I am happy to have achieved at least one of the goals that I had set for myself for this winter break – reading Seth Godin’s This is Marketing.
Simply said, if you are in any way in the business (and according to Seth many more of us are marketers than care to admit), this is a must read. For me, Seth is much easier to listen than to read (I prefer listening to Akimbo updates any time I can) and still this book was a great choice. It shares so much knowledge that I feel like underlining every word in his book.
I find my thoughts today at the intersection of Seth’s newest book and Daniel Pink’s “A Whole New Mind”. Daniel Pink very well identified the shift we are living in which the Right Side of the brain no longer represents a liability but something that will some of us apart in the world. Just going in with knowledge, data, research, will maybe place us somewhere in the room but what will bring us to the table is our potential to connect, synthesize, empathize and see the big picture.
Seth’s book talks about marketing in the context of this whole new mind. How do you market in a world where there is abundance, immediate impact / detriment, a flood of information and advertising, how do you set yourself apart? Seth advises us all to not fall into the trap of simply assuming that services such as FB or Twitter will carry us to where we want to go and invites us to understand that we will not be seen until we learn to see.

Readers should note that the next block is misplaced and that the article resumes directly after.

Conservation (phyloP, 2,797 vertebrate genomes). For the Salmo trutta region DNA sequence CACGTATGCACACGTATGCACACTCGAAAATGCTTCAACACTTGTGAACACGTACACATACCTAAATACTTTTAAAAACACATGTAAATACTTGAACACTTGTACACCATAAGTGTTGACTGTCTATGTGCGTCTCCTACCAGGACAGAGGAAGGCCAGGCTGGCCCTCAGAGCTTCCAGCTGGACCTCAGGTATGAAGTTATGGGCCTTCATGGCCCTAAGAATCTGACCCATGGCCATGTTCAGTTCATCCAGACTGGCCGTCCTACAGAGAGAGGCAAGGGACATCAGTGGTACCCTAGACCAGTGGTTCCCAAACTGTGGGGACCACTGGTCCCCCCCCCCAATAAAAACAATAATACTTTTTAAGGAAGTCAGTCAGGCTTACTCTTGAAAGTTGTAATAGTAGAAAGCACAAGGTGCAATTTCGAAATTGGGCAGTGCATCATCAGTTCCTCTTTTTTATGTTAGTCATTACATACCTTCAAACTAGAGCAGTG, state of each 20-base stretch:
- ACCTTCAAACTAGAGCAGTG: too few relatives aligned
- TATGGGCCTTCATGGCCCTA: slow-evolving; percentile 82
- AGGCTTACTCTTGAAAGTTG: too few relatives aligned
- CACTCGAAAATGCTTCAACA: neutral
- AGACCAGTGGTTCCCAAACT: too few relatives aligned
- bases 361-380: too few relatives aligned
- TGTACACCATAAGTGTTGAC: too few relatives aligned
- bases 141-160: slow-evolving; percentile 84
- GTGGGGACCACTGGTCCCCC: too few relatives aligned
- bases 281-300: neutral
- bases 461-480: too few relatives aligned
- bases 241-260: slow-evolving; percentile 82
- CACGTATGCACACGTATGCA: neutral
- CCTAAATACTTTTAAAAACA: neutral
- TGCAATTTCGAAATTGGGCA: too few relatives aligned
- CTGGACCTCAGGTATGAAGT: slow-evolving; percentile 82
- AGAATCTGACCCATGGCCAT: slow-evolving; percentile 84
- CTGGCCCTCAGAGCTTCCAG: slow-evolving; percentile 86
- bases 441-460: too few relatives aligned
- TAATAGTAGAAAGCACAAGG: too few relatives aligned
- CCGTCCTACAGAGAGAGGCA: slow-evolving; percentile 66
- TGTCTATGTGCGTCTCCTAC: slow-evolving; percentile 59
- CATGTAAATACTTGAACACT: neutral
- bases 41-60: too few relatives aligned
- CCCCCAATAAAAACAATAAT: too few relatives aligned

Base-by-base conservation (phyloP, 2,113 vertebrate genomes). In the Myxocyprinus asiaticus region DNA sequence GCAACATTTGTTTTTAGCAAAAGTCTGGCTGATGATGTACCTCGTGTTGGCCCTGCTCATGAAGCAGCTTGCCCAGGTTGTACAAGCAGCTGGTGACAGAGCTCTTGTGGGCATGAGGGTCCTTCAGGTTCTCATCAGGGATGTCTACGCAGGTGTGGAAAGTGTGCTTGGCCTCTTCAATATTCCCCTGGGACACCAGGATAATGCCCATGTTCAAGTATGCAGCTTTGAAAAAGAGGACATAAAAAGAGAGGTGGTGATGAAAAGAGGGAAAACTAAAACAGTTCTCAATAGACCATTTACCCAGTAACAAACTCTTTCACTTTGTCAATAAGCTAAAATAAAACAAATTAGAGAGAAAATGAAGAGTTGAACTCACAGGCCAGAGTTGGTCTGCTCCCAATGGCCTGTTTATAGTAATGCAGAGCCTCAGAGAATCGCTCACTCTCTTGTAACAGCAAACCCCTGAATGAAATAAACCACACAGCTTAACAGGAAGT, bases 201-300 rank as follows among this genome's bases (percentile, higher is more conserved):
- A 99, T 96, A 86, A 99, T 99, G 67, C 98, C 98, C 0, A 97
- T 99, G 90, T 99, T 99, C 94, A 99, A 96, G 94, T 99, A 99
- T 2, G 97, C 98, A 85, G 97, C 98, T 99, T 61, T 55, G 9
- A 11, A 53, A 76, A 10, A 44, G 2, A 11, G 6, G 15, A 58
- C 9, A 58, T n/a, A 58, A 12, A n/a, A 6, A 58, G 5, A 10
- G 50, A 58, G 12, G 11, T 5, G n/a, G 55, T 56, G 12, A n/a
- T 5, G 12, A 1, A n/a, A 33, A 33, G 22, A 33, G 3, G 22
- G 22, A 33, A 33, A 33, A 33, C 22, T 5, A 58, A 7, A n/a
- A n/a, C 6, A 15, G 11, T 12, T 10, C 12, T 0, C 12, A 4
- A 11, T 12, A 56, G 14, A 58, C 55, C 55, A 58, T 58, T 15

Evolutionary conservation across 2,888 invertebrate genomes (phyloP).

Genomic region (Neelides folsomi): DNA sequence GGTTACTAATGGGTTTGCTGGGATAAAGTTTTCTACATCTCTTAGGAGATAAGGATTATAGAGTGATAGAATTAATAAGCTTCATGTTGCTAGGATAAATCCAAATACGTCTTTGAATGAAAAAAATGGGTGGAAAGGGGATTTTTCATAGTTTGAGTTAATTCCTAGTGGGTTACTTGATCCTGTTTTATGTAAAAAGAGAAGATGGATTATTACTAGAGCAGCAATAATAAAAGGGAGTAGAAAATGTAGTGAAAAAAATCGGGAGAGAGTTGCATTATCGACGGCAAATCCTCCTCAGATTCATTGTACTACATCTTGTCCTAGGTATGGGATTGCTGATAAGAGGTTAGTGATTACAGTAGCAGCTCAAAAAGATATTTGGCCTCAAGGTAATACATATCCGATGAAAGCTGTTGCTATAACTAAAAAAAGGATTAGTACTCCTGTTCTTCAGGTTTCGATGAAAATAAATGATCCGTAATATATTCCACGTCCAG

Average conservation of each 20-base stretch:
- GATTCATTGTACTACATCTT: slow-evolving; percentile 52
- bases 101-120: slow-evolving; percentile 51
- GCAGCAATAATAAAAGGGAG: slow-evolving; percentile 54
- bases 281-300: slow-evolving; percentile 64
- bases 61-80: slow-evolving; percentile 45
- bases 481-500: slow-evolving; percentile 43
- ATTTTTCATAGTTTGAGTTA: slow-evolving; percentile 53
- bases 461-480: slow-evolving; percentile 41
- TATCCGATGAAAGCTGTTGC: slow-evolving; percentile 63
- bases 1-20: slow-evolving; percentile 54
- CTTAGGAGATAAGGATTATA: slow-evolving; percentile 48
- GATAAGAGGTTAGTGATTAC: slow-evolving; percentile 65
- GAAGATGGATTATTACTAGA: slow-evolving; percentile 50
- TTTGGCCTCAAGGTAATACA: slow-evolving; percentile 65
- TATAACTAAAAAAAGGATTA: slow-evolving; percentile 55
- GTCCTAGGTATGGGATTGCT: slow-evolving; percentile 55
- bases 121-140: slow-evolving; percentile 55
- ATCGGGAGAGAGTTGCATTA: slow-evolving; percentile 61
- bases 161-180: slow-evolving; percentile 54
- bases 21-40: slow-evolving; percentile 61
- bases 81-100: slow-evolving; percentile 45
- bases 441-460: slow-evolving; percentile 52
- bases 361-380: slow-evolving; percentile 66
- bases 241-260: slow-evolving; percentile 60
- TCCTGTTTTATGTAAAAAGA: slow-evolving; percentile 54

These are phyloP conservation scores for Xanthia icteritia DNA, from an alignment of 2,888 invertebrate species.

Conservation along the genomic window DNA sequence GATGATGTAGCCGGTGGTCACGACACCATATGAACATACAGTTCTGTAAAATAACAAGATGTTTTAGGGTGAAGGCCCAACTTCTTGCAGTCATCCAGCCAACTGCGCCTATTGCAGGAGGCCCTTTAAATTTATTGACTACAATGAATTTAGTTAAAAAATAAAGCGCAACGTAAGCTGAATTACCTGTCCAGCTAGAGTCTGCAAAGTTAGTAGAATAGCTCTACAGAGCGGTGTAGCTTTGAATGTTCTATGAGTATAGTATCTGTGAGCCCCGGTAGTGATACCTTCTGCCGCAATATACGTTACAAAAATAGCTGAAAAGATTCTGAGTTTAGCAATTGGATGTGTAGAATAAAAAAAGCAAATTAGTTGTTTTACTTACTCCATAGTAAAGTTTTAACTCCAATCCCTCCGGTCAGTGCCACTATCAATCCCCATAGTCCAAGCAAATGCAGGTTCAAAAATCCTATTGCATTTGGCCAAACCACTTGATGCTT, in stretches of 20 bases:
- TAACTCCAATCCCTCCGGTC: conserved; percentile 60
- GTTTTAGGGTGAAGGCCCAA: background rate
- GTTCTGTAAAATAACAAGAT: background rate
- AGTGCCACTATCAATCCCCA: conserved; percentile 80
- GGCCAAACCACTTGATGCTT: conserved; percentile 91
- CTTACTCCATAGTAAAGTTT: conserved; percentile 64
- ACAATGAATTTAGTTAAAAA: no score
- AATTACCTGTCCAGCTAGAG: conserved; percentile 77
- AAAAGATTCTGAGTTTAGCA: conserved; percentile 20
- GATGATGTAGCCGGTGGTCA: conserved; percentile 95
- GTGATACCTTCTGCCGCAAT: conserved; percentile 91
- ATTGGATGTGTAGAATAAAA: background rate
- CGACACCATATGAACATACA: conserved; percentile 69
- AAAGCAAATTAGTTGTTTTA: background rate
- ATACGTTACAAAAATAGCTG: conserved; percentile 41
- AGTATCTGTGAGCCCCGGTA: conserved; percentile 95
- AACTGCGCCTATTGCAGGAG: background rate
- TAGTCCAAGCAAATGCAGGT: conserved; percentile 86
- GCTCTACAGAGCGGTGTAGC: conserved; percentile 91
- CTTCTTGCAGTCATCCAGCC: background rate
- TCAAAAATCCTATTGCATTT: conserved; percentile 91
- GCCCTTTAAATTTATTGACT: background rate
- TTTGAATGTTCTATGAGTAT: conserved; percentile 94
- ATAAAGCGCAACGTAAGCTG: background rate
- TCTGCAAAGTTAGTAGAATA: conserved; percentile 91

One example that stuck with me from the book – and again, half of it is underlined and that is only because I went easy on it and only read it once so far – is how much everything we do as marketers is linked to knowing who we are marketing to. What makes our audience tick? What counts for them – what are the values our change touches upon where they are concerned? Why are they buying or not buying what we are selling – whether it is a product or a service or an idea. I realize that this might sound like marketing 1 on 1 but consider the context we live in today in which our audience is flooded and most of the times harassed by people stealing their attention – the most valuable currency there is. In a world where social media allows masses to be contacted by a click of a button and it would seem so very easy to connect with thousands of people, Seth warns that this is actually the way to get lost and talks to us about how to gather our smallest viable audience. The ones that will miss you when you are no longer present.
Seth’s book is a good guide to a marketing path which may not lead to immediate profit in the monetary sense, but a path that taps into meaning, respect and connection and is more likely to secure profit in the long run in terms of reputation and build up of whatever change we are looking to make.